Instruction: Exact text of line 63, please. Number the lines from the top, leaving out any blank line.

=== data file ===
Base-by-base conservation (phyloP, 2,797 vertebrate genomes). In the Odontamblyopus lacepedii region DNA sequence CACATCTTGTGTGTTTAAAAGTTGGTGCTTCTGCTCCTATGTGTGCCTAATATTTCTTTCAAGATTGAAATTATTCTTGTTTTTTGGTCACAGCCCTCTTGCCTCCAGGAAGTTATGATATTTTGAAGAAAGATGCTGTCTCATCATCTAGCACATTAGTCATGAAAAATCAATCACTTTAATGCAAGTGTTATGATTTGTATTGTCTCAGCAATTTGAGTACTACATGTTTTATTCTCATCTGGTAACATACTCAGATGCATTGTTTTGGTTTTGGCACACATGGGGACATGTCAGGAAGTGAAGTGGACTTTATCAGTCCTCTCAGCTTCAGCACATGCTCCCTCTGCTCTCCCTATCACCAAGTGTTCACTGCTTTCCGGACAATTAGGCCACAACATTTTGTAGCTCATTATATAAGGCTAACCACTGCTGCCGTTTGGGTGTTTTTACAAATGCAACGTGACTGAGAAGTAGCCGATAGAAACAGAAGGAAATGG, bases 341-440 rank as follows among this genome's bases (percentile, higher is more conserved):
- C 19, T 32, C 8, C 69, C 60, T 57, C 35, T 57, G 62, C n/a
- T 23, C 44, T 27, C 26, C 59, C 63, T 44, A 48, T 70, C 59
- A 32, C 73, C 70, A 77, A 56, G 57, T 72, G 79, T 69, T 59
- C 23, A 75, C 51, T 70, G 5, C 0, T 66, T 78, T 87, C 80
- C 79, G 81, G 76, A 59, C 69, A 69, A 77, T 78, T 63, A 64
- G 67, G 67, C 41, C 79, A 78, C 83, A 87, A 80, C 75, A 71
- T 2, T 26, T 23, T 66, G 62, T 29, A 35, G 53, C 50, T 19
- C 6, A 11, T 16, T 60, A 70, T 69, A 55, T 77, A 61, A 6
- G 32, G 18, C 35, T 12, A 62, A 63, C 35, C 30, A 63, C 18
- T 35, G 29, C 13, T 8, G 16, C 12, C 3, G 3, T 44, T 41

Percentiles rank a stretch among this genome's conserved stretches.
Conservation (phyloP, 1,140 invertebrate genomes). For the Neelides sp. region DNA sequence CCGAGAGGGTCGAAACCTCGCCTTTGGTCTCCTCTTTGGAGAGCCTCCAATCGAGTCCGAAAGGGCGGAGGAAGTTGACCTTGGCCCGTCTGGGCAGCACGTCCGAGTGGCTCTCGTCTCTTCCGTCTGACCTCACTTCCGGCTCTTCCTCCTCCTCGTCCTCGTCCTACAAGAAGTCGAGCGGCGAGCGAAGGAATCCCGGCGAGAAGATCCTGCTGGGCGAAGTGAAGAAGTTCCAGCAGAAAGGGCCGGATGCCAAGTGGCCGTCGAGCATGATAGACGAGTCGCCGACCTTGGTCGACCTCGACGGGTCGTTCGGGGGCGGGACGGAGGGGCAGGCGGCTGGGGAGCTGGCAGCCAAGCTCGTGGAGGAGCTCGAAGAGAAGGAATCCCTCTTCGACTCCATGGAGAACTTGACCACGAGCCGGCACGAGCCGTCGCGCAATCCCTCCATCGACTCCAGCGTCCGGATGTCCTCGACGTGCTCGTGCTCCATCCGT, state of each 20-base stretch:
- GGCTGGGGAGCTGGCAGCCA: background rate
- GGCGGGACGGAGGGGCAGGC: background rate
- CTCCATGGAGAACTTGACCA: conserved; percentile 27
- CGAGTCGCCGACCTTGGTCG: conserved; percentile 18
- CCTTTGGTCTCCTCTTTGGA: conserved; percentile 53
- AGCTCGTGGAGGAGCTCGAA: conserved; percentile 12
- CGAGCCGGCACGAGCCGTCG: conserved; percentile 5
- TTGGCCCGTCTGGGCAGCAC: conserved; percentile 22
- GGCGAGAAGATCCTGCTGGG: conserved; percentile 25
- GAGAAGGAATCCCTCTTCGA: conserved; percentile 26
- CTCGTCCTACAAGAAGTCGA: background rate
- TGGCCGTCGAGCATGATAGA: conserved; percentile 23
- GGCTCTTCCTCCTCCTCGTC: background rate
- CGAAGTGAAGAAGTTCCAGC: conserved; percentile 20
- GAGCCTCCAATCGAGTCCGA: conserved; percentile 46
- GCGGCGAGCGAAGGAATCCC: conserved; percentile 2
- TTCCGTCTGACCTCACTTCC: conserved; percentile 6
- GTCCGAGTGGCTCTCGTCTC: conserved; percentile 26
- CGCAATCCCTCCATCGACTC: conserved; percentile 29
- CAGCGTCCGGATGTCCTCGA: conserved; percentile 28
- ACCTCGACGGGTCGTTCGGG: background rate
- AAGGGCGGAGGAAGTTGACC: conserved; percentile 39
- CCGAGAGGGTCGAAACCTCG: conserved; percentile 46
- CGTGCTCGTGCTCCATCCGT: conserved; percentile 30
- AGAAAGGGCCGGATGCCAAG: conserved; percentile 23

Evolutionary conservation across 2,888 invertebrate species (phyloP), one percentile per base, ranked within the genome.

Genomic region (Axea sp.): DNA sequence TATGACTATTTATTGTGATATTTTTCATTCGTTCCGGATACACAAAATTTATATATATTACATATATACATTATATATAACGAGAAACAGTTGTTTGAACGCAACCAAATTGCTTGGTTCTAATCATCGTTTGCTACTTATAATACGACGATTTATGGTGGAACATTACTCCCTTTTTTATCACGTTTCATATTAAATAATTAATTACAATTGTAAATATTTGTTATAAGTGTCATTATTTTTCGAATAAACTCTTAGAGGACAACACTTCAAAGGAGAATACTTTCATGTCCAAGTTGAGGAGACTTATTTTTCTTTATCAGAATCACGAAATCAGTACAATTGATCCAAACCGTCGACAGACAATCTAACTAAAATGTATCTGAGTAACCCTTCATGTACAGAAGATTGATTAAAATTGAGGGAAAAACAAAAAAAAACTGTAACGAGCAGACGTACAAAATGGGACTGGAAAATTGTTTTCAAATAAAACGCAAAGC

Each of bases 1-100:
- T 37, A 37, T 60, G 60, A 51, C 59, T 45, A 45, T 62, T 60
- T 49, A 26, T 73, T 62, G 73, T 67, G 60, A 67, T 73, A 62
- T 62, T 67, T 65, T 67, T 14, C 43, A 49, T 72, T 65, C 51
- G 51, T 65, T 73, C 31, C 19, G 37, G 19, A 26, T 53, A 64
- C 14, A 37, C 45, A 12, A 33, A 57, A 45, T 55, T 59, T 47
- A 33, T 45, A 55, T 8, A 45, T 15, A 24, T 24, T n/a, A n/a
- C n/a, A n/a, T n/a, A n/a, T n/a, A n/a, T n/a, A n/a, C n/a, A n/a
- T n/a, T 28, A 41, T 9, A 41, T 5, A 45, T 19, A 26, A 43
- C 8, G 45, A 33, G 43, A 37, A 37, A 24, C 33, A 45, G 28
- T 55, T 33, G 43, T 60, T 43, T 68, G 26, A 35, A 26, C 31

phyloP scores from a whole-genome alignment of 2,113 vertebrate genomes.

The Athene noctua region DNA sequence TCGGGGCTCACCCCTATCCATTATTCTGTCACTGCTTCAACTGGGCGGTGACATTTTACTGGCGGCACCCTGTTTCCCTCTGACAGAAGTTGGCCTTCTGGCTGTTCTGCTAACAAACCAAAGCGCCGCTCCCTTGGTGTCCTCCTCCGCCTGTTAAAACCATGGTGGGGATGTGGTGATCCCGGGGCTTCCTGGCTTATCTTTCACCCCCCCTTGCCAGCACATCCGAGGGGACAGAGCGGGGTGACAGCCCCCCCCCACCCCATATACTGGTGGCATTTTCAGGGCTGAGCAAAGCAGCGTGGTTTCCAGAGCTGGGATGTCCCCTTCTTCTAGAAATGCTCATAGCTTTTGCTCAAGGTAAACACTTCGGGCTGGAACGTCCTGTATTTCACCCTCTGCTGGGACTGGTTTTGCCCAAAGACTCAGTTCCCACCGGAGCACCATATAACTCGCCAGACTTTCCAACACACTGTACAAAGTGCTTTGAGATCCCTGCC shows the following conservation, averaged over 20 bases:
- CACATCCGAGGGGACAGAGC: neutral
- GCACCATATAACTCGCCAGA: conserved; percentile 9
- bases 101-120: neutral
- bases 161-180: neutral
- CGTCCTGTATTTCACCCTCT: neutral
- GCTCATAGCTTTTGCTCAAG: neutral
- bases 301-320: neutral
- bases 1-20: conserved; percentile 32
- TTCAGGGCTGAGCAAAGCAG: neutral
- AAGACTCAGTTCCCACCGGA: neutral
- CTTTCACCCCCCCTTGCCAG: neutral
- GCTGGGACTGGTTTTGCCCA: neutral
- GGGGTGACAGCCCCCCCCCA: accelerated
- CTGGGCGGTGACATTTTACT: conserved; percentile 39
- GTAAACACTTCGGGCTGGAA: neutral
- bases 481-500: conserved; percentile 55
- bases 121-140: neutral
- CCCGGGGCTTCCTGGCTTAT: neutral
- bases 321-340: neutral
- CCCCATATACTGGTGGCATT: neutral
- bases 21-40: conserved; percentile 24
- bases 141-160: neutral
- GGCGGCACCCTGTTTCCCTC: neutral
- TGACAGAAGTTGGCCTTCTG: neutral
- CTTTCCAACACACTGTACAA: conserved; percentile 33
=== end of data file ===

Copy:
- AAGACTCAGTTCCCACCGGA: neutral